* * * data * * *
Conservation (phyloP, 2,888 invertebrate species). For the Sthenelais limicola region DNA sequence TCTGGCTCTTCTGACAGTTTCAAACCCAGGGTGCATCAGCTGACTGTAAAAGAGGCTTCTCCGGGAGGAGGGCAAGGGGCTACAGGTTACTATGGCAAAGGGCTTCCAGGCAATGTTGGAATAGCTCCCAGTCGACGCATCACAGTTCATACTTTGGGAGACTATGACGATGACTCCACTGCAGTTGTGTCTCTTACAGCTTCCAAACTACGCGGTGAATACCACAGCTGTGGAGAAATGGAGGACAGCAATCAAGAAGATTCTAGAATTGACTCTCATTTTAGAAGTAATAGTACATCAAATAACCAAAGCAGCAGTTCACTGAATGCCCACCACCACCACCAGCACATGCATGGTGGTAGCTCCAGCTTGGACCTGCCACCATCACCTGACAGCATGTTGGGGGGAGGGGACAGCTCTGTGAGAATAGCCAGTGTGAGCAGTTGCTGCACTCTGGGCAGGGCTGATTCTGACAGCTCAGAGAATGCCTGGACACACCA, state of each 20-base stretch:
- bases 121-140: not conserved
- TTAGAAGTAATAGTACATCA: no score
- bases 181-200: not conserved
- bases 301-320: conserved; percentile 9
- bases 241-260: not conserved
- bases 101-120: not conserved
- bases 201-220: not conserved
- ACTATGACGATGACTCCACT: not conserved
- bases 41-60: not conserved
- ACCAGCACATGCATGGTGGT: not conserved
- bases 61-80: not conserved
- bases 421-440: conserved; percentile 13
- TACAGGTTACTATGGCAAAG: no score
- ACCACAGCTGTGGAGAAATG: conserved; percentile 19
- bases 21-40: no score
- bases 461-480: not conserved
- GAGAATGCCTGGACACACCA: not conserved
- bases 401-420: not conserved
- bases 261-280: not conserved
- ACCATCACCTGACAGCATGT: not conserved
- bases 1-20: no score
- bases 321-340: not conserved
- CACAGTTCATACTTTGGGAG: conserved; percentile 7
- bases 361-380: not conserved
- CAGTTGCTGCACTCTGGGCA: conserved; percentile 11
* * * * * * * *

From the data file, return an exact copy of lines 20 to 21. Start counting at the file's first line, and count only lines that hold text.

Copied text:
- bases 261-280: not conserved
- ACCATCACCTGACAGCATGT: not conserved